- Centrifuge at 300 x g for 10 min at room temperature (brake back on) and remove supernatant gently so as not to lose any cells. If proceeding immediately with step 2, resuspend each pellet in 1 ml of buffer, pool together and count your cells. Average yield is 1×106 PBMCs per ml of whole blood.
- Personally, if you are going down the magnetic separation route to isolate monocytes then I would just carry on; it’s relatively quick and you won’t have to worry about cell viability. If you do need to freeze down the PBMCs, resuspend the pellets in a total of 1 ml freeze medium in a cryovial. Place vial in Mr Frosty™ freezing container (provides a rate of cooling of -1°C/min) and store in the -80°C freezer overnight before transferring to liquid nitrogen storage. These are general steps to take when freezing down stocks of any cells to ensure good cell viability upon recovery. When recovered, count cells and proceed with Stage 2.
Stage 2: Isolating Monocytes from PBMCs
Before you begin Isolating Monocytes
If using the EasySep™ Human Monocyte Isolation Kit from STEMCELL, this should take around 15 min.
Equipment for Isolating Monocytes from PBMCs
15 ml centrifuge tubes
Reagents for Isolating Monocytes from PBMCs
Protocol for Isolating Monocytes from PBMCs
PBMCs are any blood cells that have a round nucleus. This includes lymphocytes (T cells, B cells, NK cells) as well as our desired monocytes, which account for around 10% of PBMCs. One quick and easy way to isolate monocytes from PBMCs is to use immunomagnetic negative selection cell separation. Bit of a mouthful, but essentially, magnetic particles can grab on to the unwanted cells via antibody complexes (that’s the negative selection part) and can be pulled away using a magnet leaving your monocytes behind, pure and untouched and ready for your experiment.
Why Use Negative Selection for Isolating Monocytes?
Immunomagnetic positive selection involves targeting the cells you are interested in with antibody complexes that recognise cell surface antigens specific to that cell type; e.g., CD14 which is expressed on monocytes. A couple of examples of these kits are from STEMCELL and Miltenyi Biotec.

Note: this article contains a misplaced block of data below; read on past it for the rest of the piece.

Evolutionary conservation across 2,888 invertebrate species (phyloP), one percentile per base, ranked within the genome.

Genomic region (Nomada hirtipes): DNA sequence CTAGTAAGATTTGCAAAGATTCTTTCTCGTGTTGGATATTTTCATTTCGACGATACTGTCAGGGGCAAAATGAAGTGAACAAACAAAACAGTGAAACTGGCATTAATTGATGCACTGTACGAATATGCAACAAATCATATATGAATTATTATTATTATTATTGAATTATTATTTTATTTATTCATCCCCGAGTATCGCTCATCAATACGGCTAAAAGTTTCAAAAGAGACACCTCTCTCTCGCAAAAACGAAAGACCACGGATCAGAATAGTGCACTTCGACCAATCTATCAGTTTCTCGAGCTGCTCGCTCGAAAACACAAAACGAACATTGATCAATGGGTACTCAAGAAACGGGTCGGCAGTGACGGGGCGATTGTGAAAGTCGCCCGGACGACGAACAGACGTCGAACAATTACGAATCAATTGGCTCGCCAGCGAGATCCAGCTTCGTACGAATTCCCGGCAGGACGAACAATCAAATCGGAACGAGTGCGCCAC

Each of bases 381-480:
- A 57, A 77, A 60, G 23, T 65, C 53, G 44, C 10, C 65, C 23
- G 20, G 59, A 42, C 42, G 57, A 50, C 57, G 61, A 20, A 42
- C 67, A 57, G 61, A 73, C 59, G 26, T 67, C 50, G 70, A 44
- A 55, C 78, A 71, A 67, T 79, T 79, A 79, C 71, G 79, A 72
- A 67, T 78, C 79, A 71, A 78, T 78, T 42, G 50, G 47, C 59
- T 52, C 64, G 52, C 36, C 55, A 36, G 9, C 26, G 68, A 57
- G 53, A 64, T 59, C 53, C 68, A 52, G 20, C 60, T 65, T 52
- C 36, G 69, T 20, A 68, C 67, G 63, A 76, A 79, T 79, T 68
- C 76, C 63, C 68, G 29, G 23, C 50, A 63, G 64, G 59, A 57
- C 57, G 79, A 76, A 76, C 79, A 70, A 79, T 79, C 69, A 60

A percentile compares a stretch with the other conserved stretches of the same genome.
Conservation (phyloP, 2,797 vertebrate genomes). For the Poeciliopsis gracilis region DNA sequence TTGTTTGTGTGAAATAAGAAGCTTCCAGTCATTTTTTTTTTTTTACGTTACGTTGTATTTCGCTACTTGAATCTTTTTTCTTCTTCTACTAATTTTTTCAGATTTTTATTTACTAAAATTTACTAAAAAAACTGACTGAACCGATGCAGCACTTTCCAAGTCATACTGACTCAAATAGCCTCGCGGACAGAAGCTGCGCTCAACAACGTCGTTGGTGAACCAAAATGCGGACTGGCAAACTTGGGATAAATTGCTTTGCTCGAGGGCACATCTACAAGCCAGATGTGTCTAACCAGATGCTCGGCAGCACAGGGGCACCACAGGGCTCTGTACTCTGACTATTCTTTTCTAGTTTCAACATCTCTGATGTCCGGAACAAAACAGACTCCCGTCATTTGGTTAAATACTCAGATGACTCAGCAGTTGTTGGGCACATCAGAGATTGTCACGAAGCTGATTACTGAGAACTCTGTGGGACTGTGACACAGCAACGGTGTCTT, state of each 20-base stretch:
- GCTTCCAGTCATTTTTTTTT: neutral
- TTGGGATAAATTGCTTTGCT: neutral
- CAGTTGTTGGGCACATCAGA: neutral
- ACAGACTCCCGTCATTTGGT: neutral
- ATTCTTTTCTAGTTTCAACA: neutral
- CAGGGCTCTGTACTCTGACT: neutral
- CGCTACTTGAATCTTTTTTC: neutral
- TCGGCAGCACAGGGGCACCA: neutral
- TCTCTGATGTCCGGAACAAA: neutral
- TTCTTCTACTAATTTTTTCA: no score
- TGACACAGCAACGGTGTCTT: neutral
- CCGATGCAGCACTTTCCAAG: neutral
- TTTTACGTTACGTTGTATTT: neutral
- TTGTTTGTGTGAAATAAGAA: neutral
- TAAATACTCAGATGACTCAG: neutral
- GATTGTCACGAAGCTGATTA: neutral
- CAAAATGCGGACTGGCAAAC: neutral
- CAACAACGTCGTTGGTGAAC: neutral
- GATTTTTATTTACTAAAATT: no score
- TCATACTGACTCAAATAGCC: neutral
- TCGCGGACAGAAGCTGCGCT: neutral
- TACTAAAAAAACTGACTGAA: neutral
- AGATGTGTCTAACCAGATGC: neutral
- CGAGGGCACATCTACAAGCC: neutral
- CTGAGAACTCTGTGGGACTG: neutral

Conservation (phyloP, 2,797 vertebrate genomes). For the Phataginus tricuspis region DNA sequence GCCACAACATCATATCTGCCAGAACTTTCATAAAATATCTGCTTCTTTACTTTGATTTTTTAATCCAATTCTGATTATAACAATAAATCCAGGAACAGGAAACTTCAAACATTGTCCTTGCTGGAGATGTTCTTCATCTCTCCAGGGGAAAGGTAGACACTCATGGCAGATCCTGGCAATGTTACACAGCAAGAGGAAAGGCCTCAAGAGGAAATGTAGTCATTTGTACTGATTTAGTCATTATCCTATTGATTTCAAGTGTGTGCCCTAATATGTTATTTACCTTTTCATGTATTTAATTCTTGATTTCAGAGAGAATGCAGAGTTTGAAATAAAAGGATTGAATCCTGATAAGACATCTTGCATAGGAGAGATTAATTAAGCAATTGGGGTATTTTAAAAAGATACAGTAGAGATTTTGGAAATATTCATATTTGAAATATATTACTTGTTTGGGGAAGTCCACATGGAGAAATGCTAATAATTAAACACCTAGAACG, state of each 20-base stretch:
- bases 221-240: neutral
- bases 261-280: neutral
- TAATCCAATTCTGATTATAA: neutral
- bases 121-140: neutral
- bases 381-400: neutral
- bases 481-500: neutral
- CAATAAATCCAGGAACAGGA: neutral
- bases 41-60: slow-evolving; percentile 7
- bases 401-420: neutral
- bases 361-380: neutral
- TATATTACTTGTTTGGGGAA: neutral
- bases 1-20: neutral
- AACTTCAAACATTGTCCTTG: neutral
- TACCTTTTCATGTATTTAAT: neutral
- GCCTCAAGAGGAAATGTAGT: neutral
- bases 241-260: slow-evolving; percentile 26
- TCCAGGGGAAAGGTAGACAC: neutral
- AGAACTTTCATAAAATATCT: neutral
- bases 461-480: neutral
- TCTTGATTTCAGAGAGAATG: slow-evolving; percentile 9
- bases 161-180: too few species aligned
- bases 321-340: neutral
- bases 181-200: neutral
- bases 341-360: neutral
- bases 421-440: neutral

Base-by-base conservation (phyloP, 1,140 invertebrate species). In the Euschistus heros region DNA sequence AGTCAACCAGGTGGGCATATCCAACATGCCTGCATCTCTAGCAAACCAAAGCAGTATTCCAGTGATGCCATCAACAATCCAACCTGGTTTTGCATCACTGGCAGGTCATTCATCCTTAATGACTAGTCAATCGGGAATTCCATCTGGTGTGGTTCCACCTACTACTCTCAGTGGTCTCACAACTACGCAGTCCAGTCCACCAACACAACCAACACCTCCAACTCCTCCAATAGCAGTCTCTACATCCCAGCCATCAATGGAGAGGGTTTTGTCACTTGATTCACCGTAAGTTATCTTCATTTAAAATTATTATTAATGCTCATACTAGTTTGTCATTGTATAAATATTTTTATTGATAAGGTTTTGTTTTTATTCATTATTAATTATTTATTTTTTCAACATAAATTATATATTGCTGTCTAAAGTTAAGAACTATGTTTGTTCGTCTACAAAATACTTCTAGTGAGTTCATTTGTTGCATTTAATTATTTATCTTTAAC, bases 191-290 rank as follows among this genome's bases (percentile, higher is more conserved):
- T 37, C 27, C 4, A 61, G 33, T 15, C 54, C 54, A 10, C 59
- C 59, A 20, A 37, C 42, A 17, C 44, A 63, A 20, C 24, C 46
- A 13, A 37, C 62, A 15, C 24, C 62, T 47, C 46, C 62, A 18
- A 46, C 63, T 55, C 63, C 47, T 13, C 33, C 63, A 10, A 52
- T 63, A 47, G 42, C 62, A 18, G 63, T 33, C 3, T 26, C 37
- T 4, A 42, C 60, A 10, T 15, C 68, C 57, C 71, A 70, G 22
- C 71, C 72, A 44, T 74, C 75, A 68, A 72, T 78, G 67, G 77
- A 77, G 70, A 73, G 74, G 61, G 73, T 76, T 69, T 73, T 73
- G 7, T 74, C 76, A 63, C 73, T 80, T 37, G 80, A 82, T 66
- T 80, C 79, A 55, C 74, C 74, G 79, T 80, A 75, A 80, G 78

Negative selection is preferable to positive with this cell type, as the labelling process can risk ‘activating’ the monocytes. There are several kits out there that perform this task very efficiently; however, they can be expensive. The magnet usually must be purchased separately. There’s no harm in getting in touch with companies to ask if there’s the opportunity to try a sample of their product and a loan of the magnet before you commit to buying anything. I can personally vouch for the negative selection Stemcell kit; however, there are others out there that are likely just as effective. Miltenyi Biotec and ThermoFisher also manufacture similar products.
As the process uses a kit, it is straightforward and quick. Here is a brief overview of the process using the STEMCELL kit:
- Make sure you follow the kit instructions and prepare your sample to the recommended cell concentration within the volume range appropriate to the size of your magnet.
- You’ll add an ‘human monocyte isolation cocktail’, consisting of an Fc receptor blocking antibody and combination of monoclonal antibodies that recognise specific cell surface markers to target non-monocytes for removal. The Fc receptor blocking antibody is important as monocytes express this receptor, therefore they need to be blocked as we want the monocytes to get left behind.
- An optional ‘platelet removal cocktail’ can be added. This is recommended for optimum recovery when using PBMCs prepared from whole human blood.
- Following this short incubation, magnetic particles are added which bind the antibodies in step 2.
- After another short incubation, the tube is placed inside a magnet. The magnetic particles will pull the non-monocytes away, leaving a monocyte-enriched cell suspension behind that can simply be poured into a fresh tube.
These isolated monocytes should be used immediately; as mentioned earlier, they have a half-life of 1-3 days so you want them to be as fresh as possible. They are suitable for activation with cytokines, incubation with compounds, migration assays, flow cytometry, and many more assays.
It’s always nice to translate results gained from experiments on a cell line to primary cells, so if you can acquire some fresh blood then go for it